Thursday, 25 February 2010

Reflections on "Kabir in Education"

By Jyoti Sahi

What aspects of the Kabir tradition are we especially concerned to introduce to young people? What is it that the Kabir songs invite us to reflect on which is important to education as a whole ?

First of all I like the idea that Kabir is not a special sort of person, but every person is in a way a special sort of Kabir. Kabir is in everybody, and we are all called in some way to participate as far as we can in the Kabir tradition.

So what is this tradition ? Kabir, you have also suggested in the dialogues that are part of the films that you made, was a human being, and his message was a contribution to a very Indian form of humanism. He speaks to the human in all of us.

The idea that God is present in the heart of every person, is an intuition that we find in many of the Bhakti poets. Perhaps to limit the relevance of Kabir just to those songs which have been ascribed to the person ‘Kabir’, may be too narrow.

What is important, I feel, is that the mystical, or spiritual world is made accessible to young people. This spiritual dimension is present in everyone, young or old, and I think that young people are as sensitive to the spiritual in life, as anyone. That I feel is why this tradition is so important. It crosses all boundaries, and brings people of different Faiths together.

Song in relation to work. I know that a person like Gandhi was very drawn to the poems that are ascribed to Kabir. He also in his ‘basic school’ concept, insisted that education is not only concerned with ideas, but also with what some call the ‘wisdom of the hands’ and the heart. The poems of Kabir do come out of the wholeness of Kabir’s life as a man who was not just an intellectual, but also represented workers, craftspeople.

The image of weaving is found in many of Kabir’s poems. Also he uses the image of cloth, and the dying of cloth in different colours—one could even say that for him fabric is a metaphor for Creation, and our participation in creation. This is very important in many stories belonging to what I would call the Primal cultures of India—Adivasi as well as Dalit. The Bengali artist Meera Mukherjee has written a book about stories related to the Divine as a craftsperson—could be a metal worker, potter, or carpenter. This gives a new dignity to people who are workers, karmacharis. Somebody has remarked that those who work with the most elemental, and in a way most essential jobs, are often seen as the lowest in the social order. To be a clay worker is to be an outcaste. I was hearing recently of a radical statement in one of the Shaiva Siddhanta writers, that “untouchability” is related to the sense of touch. But what about taste, sight, hearing ? These are also basic senses with which we encounter the world in which we live. Why is the skin so polluting—and not the nose, the ear, the eye etc ? Why reject the Chamars ?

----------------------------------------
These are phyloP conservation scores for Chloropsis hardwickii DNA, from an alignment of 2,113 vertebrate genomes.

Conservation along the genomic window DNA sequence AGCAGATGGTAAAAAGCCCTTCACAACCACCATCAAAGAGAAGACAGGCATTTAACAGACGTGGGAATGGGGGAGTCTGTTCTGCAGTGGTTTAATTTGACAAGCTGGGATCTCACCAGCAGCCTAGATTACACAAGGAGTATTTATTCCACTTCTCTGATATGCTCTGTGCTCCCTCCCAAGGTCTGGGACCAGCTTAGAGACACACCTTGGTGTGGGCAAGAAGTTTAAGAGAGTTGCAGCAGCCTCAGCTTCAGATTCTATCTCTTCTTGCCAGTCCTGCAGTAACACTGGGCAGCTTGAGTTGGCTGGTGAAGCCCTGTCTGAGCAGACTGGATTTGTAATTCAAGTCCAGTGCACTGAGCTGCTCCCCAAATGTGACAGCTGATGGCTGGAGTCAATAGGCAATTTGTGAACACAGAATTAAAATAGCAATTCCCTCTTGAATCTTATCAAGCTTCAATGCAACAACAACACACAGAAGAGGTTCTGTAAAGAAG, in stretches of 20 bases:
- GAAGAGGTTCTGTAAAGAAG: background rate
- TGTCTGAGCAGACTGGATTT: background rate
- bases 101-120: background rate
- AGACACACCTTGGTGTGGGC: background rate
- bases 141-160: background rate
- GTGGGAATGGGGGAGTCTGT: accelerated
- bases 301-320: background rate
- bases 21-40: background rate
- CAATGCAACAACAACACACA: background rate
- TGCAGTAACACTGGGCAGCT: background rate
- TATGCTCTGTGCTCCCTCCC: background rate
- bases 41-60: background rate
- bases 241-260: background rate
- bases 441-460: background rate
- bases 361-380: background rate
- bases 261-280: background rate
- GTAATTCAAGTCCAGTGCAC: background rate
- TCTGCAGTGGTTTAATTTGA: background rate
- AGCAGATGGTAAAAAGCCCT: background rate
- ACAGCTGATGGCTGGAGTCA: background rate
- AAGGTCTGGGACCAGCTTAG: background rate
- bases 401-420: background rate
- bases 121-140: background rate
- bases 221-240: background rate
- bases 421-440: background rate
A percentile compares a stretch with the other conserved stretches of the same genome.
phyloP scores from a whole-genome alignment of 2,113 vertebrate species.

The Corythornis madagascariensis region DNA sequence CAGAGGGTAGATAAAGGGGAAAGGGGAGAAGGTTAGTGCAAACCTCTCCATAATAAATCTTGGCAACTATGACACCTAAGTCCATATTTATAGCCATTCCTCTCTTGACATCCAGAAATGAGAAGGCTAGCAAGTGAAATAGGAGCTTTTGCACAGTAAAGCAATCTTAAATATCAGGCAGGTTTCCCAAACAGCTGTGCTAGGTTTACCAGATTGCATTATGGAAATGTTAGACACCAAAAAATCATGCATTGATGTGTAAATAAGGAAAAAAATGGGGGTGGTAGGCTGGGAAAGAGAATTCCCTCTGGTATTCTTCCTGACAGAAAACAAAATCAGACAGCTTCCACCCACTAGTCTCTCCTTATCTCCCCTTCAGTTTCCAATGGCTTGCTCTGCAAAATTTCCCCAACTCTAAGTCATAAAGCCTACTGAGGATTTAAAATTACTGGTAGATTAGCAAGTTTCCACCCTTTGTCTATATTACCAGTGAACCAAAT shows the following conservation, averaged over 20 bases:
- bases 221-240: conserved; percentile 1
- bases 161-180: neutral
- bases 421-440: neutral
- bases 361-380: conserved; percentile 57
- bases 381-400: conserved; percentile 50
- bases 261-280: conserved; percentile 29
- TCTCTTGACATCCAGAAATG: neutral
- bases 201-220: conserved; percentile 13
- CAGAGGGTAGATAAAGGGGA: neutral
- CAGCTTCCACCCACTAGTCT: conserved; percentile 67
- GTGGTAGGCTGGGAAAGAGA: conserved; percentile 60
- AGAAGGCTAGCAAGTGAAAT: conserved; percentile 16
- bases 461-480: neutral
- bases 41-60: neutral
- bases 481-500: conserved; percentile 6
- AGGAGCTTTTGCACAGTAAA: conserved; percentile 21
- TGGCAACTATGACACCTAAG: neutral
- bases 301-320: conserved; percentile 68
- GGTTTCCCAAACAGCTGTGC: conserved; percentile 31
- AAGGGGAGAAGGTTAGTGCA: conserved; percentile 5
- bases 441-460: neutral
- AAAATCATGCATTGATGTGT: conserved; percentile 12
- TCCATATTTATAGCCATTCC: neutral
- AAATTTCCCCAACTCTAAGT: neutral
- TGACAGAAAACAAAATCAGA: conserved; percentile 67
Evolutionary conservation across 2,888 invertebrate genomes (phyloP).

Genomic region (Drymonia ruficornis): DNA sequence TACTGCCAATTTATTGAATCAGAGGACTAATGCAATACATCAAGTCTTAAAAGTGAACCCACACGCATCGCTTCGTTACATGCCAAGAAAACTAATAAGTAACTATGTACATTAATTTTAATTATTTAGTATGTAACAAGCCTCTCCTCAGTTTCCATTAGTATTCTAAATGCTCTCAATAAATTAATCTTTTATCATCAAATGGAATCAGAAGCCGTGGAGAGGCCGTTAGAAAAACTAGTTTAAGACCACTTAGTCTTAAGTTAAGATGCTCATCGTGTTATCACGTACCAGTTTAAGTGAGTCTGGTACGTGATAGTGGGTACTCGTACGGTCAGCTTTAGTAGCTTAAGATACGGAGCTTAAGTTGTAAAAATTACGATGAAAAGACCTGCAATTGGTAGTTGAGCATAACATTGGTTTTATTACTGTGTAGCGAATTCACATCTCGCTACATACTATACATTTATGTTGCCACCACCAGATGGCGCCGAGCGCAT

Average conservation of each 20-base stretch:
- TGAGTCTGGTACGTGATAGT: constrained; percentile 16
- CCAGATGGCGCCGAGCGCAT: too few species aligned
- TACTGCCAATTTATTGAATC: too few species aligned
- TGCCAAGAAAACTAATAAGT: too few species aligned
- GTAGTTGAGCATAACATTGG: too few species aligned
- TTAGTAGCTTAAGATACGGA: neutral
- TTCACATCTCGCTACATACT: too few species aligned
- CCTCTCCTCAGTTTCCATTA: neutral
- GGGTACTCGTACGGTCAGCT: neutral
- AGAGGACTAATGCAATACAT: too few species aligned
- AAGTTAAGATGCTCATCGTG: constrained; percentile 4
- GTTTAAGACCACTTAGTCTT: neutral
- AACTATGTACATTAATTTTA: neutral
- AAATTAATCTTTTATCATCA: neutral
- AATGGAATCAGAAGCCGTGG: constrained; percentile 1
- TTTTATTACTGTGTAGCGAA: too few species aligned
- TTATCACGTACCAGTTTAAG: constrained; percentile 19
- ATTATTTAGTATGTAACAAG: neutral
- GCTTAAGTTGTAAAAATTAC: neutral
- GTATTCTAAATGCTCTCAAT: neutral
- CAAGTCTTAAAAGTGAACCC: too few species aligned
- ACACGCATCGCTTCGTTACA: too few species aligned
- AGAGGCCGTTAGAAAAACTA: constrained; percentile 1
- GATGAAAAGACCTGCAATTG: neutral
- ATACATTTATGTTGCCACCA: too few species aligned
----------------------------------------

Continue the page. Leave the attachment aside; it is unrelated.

I have a book written by an anthropologist, whom I personally knew, called Stephen Fuchs. The book is called “The Children of Hari”, and is about the religious practices and beliefs of the Balahis of central India, who are a weaving caste, who also believe that Kabir was from their community. One aspect of their belief system is the cult of Kati-mata, the goddess of cotton.

One of the cultural heroes of this Balahi caste is Ganga, another is Sanga. Both were weavers.

(Ganga) sat down at his weaving loom and wove a cloth five hath (cubits) long. In the cloth he wove the Maharaja’s portrait, his kingdom, place, court, garden, his horses, camels and elephants. When he had finished his wonderful cloth he went to the Maharaja whose name was Vasya, and offered him the cloth as a present. The Maharaja was overjoyed and exclaimed: ‘Wonderful! Whatever you want for this beautiful cloth, I shall give you!’ Ganga replied: ‘Promise me that!’ The Maharaja gave his solemn promise that he would fiulfil any wish of the weaver. Whereupon Ganga said: ‘Maharaja, open your jail and set all Balahis free....’ The Children of Hari pp 237